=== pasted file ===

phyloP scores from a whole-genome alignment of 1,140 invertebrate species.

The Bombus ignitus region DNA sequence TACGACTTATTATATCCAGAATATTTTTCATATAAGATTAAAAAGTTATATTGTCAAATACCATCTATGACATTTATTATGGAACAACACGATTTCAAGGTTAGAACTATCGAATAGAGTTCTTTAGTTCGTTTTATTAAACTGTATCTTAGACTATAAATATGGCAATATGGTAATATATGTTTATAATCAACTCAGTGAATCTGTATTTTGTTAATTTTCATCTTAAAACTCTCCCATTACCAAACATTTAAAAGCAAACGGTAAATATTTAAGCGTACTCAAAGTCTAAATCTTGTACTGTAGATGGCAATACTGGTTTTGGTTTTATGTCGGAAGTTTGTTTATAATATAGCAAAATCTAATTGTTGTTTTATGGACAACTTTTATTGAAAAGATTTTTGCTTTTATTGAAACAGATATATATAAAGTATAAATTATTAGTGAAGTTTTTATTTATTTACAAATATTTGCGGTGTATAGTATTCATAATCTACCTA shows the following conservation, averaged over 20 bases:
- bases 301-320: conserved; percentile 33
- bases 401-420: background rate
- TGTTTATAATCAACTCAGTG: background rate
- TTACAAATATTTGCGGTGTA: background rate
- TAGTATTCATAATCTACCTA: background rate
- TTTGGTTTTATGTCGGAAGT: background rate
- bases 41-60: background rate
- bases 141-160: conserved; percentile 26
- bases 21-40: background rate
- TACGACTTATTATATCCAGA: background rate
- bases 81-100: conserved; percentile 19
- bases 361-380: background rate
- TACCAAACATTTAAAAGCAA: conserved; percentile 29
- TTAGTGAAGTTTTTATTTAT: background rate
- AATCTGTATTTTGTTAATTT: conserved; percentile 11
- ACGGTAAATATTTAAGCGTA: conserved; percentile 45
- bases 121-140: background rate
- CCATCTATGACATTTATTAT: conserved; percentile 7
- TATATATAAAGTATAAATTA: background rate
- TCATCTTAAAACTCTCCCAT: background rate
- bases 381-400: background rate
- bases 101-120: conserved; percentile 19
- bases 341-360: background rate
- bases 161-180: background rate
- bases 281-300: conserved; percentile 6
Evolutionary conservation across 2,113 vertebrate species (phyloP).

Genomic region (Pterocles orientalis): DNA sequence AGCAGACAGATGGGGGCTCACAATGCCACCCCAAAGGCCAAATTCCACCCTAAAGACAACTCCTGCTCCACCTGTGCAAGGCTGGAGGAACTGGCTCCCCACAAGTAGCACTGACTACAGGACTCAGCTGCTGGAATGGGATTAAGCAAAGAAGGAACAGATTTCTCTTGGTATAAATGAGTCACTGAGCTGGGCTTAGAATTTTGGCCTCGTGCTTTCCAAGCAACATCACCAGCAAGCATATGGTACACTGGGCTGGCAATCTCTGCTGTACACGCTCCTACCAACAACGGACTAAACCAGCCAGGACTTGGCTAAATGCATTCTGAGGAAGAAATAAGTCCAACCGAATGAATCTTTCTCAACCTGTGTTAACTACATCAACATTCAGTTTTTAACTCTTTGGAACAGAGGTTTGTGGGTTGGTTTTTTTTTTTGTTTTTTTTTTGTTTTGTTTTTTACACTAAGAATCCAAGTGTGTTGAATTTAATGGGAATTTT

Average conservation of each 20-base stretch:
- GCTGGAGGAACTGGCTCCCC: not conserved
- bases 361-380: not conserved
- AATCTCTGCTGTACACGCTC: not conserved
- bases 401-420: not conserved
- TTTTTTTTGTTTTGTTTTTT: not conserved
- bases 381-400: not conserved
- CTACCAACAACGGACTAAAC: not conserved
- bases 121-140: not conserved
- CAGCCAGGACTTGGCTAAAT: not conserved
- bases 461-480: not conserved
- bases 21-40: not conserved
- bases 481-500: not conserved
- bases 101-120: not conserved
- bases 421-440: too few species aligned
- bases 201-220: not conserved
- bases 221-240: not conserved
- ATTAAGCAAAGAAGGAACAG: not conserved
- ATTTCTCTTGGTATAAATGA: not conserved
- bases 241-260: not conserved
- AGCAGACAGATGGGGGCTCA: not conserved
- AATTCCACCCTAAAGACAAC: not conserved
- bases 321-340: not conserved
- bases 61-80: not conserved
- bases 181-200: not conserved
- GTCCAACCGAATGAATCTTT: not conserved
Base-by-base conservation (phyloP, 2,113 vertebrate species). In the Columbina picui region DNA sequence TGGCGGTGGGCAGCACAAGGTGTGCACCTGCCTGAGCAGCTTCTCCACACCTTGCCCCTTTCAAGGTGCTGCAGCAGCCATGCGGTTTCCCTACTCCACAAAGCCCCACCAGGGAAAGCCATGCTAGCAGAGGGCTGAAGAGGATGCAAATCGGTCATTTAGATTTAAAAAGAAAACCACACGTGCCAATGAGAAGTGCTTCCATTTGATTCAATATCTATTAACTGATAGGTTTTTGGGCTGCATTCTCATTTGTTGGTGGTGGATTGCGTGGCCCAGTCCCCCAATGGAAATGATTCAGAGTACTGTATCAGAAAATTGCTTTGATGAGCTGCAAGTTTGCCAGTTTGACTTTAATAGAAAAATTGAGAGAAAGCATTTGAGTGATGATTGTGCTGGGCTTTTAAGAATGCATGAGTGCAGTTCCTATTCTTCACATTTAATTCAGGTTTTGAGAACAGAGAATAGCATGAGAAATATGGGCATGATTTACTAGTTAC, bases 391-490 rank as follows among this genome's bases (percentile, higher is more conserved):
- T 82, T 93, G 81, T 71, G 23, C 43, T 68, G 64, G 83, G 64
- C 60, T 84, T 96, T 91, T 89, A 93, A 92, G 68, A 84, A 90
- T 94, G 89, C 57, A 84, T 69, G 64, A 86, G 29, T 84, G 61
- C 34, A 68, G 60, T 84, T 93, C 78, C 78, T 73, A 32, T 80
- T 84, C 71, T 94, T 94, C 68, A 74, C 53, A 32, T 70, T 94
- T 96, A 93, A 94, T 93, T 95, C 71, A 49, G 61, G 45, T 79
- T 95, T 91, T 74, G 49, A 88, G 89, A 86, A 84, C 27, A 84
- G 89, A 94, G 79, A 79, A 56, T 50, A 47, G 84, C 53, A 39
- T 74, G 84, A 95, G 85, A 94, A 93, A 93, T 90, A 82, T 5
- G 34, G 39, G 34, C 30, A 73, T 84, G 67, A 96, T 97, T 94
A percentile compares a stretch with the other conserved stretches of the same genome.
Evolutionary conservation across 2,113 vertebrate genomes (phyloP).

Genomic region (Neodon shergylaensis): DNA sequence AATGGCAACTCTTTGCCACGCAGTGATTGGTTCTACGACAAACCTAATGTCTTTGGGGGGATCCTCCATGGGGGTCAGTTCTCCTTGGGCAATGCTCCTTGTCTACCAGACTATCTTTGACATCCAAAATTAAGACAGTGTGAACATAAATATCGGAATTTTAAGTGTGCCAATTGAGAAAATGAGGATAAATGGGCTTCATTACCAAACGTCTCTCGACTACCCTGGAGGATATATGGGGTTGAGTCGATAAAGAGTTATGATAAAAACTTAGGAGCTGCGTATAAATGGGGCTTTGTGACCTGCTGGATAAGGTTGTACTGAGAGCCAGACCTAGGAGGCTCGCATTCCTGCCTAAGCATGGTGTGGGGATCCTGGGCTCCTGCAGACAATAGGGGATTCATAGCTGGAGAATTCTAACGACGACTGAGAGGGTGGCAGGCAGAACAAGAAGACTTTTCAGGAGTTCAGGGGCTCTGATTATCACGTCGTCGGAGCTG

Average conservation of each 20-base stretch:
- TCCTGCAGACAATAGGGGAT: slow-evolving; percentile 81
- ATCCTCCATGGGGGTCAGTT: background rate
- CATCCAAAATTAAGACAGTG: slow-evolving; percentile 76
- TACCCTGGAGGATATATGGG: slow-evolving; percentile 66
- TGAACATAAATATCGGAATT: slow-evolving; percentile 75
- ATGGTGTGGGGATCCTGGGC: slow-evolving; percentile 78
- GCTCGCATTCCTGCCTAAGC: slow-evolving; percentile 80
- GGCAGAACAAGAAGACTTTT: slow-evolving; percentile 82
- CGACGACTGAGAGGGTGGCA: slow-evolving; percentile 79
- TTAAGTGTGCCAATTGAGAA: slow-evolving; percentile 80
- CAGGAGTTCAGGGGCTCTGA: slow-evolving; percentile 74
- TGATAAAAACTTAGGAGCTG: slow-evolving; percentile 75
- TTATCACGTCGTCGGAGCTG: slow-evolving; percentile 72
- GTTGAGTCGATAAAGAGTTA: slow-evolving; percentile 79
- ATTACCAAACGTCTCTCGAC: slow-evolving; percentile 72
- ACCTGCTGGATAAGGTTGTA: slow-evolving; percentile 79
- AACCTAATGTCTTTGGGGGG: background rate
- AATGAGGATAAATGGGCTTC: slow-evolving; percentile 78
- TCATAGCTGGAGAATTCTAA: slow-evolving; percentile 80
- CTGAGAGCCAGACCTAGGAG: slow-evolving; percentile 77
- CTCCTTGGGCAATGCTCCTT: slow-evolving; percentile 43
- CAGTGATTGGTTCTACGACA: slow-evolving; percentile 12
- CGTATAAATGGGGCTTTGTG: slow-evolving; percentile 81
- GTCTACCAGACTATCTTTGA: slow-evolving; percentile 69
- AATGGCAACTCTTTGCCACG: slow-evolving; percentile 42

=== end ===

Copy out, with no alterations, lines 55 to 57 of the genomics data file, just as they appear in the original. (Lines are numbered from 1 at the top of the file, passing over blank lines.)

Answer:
- GTCCAACCGAATGAATCTTT: not conserved
Base-by-base conservation (phyloP, 2,113 vertebrate species). In the Columbina picui region DNA sequence TGGCGGTGGGCAGCACAAGGTGTGCACCTGCCTGAGCAGCTTCTCCACACCTTGCCCCTTTCAAGGTGCTGCAGCAGCCATGCGGTTTCCCTACTCCACAAAGCCCCACCAGGGAAAGCCATGCTAGCAGAGGGCTGAAGAGGATGCAAATCGGTCATTTAGATTTAAAAAGAAAACCACACGTGCCAATGAGAAGTGCTTCCATTTGATTCAATATCTATTAACTGATAGGTTTTTGGGCTGCATTCTCATTTGTTGGTGGTGGATTGCGTGGCCCAGTCCCCCAATGGAAATGATTCAGAGTACTGTATCAGAAAATTGCTTTGATGAGCTGCAAGTTTGCCAGTTTGACTTTAATAGAAAAATTGAGAGAAAGCATTTGAGTGATGATTGTGCTGGGCTTTTAAGAATGCATGAGTGCAGTTCCTATTCTTCACATTTAATTCAGGTTTTGAGAACAGAGAATAGCATGAGAAATATGGGCATGATTTACTAGTTAC, bases 391-490 rank as follows among this genome's bases (percentile, higher is more conserved):
- T 82, T 93, G 81, T 71, G 23, C 43, T 68, G 64, G 83, G 64